Click here Get ready for the ISSB in 2023: Where sustainability reporting is going?
December 6, 2022
Where are we are today on sustainability reporting?
Canadian companies are in a global competition to attract capital and to grow market share. Increasingly, the ability to do so is dependent on how investors view a company’s performance on “non-financial factors” such as environmental, social, and governance (“ESG”) factors. Investors want to understand how performance in these areas impacts financial performance over the short-, medium- and long-term. Unfortunately, they are beholden to sustainability reporting, which is currently guided by a set of diverse, inconsistent, and often conflicting standards, frameworks, and ratings that do not offer comparability and consistency in sustainability reporting in general, and this has implications for financial performance in particular.
But all of this is changing.
Where in the world are we going?
In short, international sustainability reporting standards tied to financial reporting are on the way.
In November of 2021, the International Financial Reporting Standards (“IFRS”) Foundation, which is responsible for setting global financial reporting standards, created the International Sustainability Standards Board (“ISSB”). The ISSB was created in response to demands from the G20 countries and investors for the creation of global sustainability reporting standards that are tied to financial reporting, and can be relied upon as being comparable, credible, and consistent. Most importantly, the standards are such that investors and capital market participants can make capital allocation decisions based on how a company is addressing climate and energy transition risks and opportunities. To streamline things even more, shortly after the creation of the ISSB, the IFRS Foundation Trustees announced the planned consolidation of the IFRS Foundation, the Climate Disclosure Standards Board (“CDSB”), and the Value Reporting Foundation (“VRF,” formerly, the Sustainability Accounting Standards Board). The CDSB consolidation was completed in January 2022; the VRF consolidation in August 2022. In addition, in March 2022 ISSB and the Global Reporting Initiative (“GRI”) announced an MOU, committing both organizations to coordinate work programmes and standard-setting activities.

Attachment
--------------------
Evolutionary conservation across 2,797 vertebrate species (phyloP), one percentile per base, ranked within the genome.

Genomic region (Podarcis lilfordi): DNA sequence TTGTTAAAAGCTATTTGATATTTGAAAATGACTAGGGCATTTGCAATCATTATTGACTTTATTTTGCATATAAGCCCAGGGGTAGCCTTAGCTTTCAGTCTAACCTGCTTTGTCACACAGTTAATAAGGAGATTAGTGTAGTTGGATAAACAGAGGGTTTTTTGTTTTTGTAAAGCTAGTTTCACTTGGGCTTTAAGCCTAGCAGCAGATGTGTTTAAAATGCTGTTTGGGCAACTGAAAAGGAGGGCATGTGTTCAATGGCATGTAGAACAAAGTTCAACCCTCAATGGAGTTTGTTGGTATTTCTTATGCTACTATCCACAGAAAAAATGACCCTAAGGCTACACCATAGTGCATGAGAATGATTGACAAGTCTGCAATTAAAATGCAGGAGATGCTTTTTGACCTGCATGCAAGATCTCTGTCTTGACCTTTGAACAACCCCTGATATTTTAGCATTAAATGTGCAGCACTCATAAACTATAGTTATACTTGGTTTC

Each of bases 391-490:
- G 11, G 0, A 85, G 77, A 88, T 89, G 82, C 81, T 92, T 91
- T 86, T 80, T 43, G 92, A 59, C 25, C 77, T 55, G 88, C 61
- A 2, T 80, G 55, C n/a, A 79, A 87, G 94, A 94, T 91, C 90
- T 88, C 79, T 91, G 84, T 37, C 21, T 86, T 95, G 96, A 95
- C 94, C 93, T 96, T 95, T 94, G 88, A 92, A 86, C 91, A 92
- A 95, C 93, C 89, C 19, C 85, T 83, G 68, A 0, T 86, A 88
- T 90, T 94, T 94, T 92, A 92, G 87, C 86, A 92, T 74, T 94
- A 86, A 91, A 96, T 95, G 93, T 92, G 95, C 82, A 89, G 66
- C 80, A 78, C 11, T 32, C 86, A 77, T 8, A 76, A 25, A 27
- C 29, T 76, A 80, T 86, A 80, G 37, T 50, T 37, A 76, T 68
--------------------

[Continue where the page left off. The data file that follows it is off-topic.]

The ISSB also released two draft sustainability standards this year, which went out for public consultation, and will likely be finalized in 2023. The first draft standard is the IFRS S1 General Requirements for Disclosure of Sustainability-related Financial Information. S1 sets out the standard on what sustainability-related financial information about an entity’s significant sustainability-related risks and opportunities should disclose using the four thematic areas established by the Task Force on Climate-related Financial Disclosures (“TCFD”) framework. Essentially, it requires disclosures around TCFD’s four pillars of governance, strategy, risk management, and metrics and targets. Importantly, there are clear standards and guidance on concepts of what is material, enterprise value, disclosures related to dependencies on people and planet, and the requirement that such disclosures be made at the same time as a company’s general financial reporting.